We four climbers then descended together to the last camp at 26,000 feet, rested for about half an hour and then continued down to Camp II at 21,300 feet. The ascent was Ang Temba’s first time on Everest’s summit, Apa’s second and Sonam Dendu’s third … but their May 8 ascent had significance beyond the accomplishment of three individuals. Their climb was a tribute to the Sherpa people, honoring the efforts of Sherpas from the past, commemorating 70 years of climbing on the world’s highest mountain. From the British pre-war attempts on Everest from Tibet, to the success of Sherpa Tenzing Norgay and Sir Edmund Hillary in 1953 and up to the present, the Sherpas have made an indelible impression on the history of Himalayan mountaineering. Now, with the success of the 1991 Sherpa Everest Expedition, the Sherpa team had contributed significantly to the identity and pride of their culture.
Everest had not posed the optimum of climbing conditions in the premonsoon period of 1991. Fierce high winds, snowfall and extreme cold had forced back three previous summit attempts of some of the strongest living Sherpas. April 20, 26 and May 3 were the team’s earlier dates of attempting the summit, but only one of those bids even left the tenuous security of the last camp on the South Col.
The expedition was a collaboration between Sherpa ways and American means and organization. The germination of the idea began with 36-year-old Lobsang Sherpa, who resides in Kathmandu, has worked in the trekking/ mountaineering industry since the age of 11 and has participated in no less than two dozen expeditions to 8000-meter peaks. With the assistance of Americans Steven Matous, Ron Crotzer, William Lane, Dr. Charles Jones and me, Lobsang organized the complete expedition from our February 25 arrival in Lukla to our departure from there on May 18. The team arrived in Base Camp at 17,600 feet on March 8. The route through the Khumbu Icefall was completed by March 24 and Camp I at 19,800 feet was inhabited on March 25. The route below Camp I was abnormally tortuous as a result of an extremely dry winter and required several extra days in fixing bridges of aluminum ladders over dozens of crevasses occupying the usually moderately angled glacier. Camp I was established on April 2 and, enjoying.good weather but icy conditions on the Lhotse Face, the team of Sherpas established Camps III and IV on April 7 and 14. Excellent collaboration between the Sherpa expedition and the New England Everest team rendered the establishment of the route easier.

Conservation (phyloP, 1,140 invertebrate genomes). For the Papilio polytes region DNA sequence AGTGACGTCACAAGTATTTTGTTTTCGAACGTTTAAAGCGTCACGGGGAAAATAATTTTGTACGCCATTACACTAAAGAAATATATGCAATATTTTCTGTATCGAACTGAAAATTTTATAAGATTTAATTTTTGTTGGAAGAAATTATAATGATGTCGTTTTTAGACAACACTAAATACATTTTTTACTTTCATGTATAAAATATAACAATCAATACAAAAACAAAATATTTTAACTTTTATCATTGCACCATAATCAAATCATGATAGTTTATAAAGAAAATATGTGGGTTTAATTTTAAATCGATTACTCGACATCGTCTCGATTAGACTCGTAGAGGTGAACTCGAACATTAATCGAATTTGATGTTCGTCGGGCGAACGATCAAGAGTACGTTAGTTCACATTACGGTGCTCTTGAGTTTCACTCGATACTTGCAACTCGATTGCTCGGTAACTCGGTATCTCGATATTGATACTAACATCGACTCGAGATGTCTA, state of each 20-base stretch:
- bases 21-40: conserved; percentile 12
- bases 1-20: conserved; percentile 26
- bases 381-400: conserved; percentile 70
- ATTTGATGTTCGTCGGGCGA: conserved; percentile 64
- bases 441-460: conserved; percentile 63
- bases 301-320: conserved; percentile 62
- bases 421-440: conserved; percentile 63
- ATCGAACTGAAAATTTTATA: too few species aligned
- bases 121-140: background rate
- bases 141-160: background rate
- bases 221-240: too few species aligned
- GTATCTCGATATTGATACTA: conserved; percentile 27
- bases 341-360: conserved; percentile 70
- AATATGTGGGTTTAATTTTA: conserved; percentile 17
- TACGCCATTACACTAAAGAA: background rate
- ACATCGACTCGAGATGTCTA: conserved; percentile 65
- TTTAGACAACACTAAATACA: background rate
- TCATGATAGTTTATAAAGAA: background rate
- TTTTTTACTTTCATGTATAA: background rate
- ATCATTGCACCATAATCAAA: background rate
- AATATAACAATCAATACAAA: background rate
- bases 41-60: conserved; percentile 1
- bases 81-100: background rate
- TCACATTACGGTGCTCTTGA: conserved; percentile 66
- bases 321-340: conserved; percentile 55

Summary of Statistics:
Area: Mahalangur Himal, Nepal.
Ascent: Mount Everest, 8488 meters, 29,028 feet, by South Col route. First expedition organized by Sherpas. Summit reached May 8, 1991 (Apa, Ang Temba, Sonam Dendu, Peter Athans).
Personnel: Lopsang Sherpa, leader; Tenzing Tashi, climbing leader; Sonam Dendu, Ang Temba, Ang Pasang, Ang Chumbi, Apa, Rinzing, Nima Tashi, Gyalzen, Lhakpa Gyalu, Ang Nima, climbing team; Onchu and Karma, Base Camp cooks and support; Americans Peter Athans, Steven Matous, Ron Crotzer, William Lane, Dr. Charles Jones.